Born: December 2, 1998;

Died: December 8, 2019

JARAD Higgins, aka Juice Wrld, who has died aged 21, was an American rapper who found huge fame in the last years of his young life as one of the pioneering names in the overlapping scenes known as SoundCloud rap and emo rap. Artists were discovered through uploading DIY recordings of their music to the online streaming service, and breaking with the traditional themes of hip-hop – a blend of political consciousness and a love for money and the physical trappings of it – to instead discuss ‘emo’ subjects like heartbreak, mental health and drug addiction.

Although Juice Wrld (most often stylised as the all-capitals ‘WRLD’) issued nearly twenty official singles since breaking through and dozens of his tracks were available online, many of which gave him low-level chart hits in the USA and the UK, his overwhelming signature success was the sleeper hit Lucid Dreams, released in May 2018, which reached number two in America.

Built around a mellow beat which used a sample of Sting’s 1993 hit Shape of My Heart, the soft, crooning rap tone of his vocal hid bleak lyrical concerns; “You left me falling and landing inside my grave… I take prescriptions to make me feel a-okay.” Like many of his contemporaries, Higgins fused cleanly-constructed and pleasant grooves with a traditional sense of youthful angst, yet raw and amped-up by first hand experience of substance abuse and the opioid crisis.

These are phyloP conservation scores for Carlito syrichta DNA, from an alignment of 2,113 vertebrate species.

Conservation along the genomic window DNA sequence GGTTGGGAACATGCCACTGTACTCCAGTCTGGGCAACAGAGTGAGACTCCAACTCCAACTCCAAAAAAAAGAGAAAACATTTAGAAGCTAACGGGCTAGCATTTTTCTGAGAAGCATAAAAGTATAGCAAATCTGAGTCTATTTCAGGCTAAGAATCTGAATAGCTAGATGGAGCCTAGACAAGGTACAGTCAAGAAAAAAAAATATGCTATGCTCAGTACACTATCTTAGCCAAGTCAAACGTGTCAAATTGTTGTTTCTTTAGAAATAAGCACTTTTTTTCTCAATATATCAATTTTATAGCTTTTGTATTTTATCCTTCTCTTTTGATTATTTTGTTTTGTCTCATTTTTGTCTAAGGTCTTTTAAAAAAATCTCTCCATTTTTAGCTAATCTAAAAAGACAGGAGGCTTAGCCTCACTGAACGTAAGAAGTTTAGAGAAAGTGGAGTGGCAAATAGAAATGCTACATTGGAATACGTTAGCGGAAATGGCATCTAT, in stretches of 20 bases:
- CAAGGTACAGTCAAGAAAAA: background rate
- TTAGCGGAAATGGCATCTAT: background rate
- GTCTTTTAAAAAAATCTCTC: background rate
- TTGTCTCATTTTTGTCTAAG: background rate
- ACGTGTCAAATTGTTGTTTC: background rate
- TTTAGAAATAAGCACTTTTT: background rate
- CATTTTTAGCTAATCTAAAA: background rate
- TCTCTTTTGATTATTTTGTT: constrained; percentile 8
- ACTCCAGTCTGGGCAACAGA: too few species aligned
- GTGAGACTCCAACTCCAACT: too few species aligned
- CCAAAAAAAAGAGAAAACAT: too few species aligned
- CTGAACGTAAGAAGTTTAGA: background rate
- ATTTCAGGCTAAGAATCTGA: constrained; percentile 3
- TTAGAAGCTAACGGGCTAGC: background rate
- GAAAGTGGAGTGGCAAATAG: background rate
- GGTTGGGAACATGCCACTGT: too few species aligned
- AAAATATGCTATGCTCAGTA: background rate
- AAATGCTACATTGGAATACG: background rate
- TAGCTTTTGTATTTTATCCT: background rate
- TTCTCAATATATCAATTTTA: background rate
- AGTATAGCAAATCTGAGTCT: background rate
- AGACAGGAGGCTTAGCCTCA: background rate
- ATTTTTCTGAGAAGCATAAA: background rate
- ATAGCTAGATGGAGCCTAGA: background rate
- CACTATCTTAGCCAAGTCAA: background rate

Juice Wrld’s next most prominent hit was his last song before his death, Bandit, released in October and a top ten US hit alongside collaborator YoungBoy Never Broke Again. A track about breaking his girlfriend’s heart, it also featured significant references to prescription drugs, while June’s release Hate Me was a minor UK hit and an uncharacteristically poppy collaboration with the singer Ellie Goulding. He toured as support to Nicki Minaj and performed on Jimmy Kimmel’s talk show.

He released the debut album Goodbye & Good Riddance in May 2018, the follow-up Death Race for Love in March 2019, and the mixtape Wrld On Drugs in between, and all were top five hits in the US; Death Race for Love, in fact, was a number one, and also his biggest of the three in the UK. As the titles all suggested, death and drugs were among his primary concerns. “What’s the 27 Club? / We ain’t making it past 21,” he rapped with harrowing prescience on his song Legends.

In few ways has youth violence and the US opioid crisis been made quite as apparent as within the genre of SoundCloud rap, and Juice Wrld’s death joins that of young contemporaries Lil Peep in 2017 and the deeply controversial XXXTentacion in 2018 as being deeply emblematic of the genre’s raw edge. Although these tattooed young men made music which was angry and nihilistic – and on occasion unashamedly sexist, a longstanding issue in rap – Juice Wrld’s clear talent will now not be allowed to mature, leaving him forever trapped in the storm’s eye of controversy which posthumously swirled around artists like Kurt Cobain and Sid Vicious.

Jarad Anthony Higgins was born in Chicago in 1998, and raised by a conservative and deeply Christian single mother alongside his brother. Although hip-hop was banned in the house, he heard rock and emo music through playing video games, and learned to play a number of instruments at home and through school.

Initially naming himself JuicetheKidd after the Tupac Shakur film Juice, he began recording tracks on his phone and uploading them to SoundCloud in his mid-teens, around the same time he began using prescription drugs. He died of a seizure after arriving at Oak Lawn, Illinois on his private jet, amid reports that police were waiting for the plane following reports of drug use on board.